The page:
In general, in my experience, these are the characteristics that most differentiate systems. The difference, in my opinion, goes beyond the set of instructions of the processors: although the software abstractions try to hide the architecture of the system and leave everything "transparent" to the programmer via the same APIs, the "ecosystem" that involves ARM is different from x86. I never needed to care about the instruction set itself. If you do not need to make an ultra-optimized application for this platform, you should not have to care about the instruction set either.


@AlexandreMarcondes recalled in the comments on endianess different from both platforms. In his words:


It also has the issue of memory access (little endian and big endian), also called endianess. This is the order that the platform (processor) stores numbers larger than 1 byte, whether or not there is order inversion

Knowing endianess is really important for C programming especially if the programmer uses union in its code or if it transmits data to other peripherals or devices over the network.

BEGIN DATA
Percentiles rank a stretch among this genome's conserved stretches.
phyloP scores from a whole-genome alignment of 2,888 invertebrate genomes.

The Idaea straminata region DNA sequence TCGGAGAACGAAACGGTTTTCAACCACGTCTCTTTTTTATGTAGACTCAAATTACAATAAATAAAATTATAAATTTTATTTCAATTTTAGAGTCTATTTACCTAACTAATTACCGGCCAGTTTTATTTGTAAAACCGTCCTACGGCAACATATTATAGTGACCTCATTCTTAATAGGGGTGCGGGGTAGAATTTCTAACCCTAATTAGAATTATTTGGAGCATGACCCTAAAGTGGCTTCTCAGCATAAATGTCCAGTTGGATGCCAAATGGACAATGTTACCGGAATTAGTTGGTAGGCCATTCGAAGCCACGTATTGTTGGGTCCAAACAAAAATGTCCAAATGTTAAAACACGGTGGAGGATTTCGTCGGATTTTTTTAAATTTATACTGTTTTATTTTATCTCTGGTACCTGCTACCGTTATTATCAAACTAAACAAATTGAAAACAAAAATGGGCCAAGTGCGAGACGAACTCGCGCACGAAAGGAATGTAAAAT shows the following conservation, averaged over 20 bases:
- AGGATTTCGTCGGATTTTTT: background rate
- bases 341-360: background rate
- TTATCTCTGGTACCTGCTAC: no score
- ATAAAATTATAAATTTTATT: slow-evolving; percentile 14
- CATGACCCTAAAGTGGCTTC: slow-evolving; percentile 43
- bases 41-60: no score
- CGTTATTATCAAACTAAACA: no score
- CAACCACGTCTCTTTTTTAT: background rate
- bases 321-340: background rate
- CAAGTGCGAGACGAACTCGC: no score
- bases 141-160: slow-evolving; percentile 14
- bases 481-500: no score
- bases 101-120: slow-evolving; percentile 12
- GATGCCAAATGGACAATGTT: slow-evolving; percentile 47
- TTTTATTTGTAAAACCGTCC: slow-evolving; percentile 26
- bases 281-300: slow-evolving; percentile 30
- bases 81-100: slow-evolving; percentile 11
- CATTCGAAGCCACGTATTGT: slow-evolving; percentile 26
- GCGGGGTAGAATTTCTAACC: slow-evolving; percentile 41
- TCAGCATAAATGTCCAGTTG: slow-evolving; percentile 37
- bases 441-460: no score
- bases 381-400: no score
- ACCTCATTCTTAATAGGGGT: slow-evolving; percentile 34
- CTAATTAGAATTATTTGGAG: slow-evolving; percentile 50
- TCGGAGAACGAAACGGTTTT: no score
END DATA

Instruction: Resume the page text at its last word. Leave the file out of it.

07.01.2014 / 13:03

Do not forget the ABI convention. For example, in EABI ARM you do not send swi [syscall number] , but you have to use register n ° 7 to load the desired syscall number, while the registers below it (% with% to r0 ) are used to load the syscall arguments. And finally, you only send r6 . Example of writing an output:

mov r0, #1 @ stdout, 0 p/ stdin e 2 p/ stderr
ldr r1, = [label da string ascii]
ldr r2, = [label do length da string acima]
mov r7, #4 @ syscall p/ write
swi #0 @ chama o software interrupt

You can search more on PDFs found on the ARM website about ARAB EABI and APCS as this .

09.01.2014 / 06:42

I recently ported the code from a linux-x86-i382 application to linux-armv8, the portability difficulty depends a lot on your application, in the end, ideally using clean interfaces and leaving code that has dependency of separate architecture into a folder or a file.

In general, the parts of code that are most likely to present errors are parts of IO (files and network), encryption, and checksum, has, etc. The main points that usually cause problems are: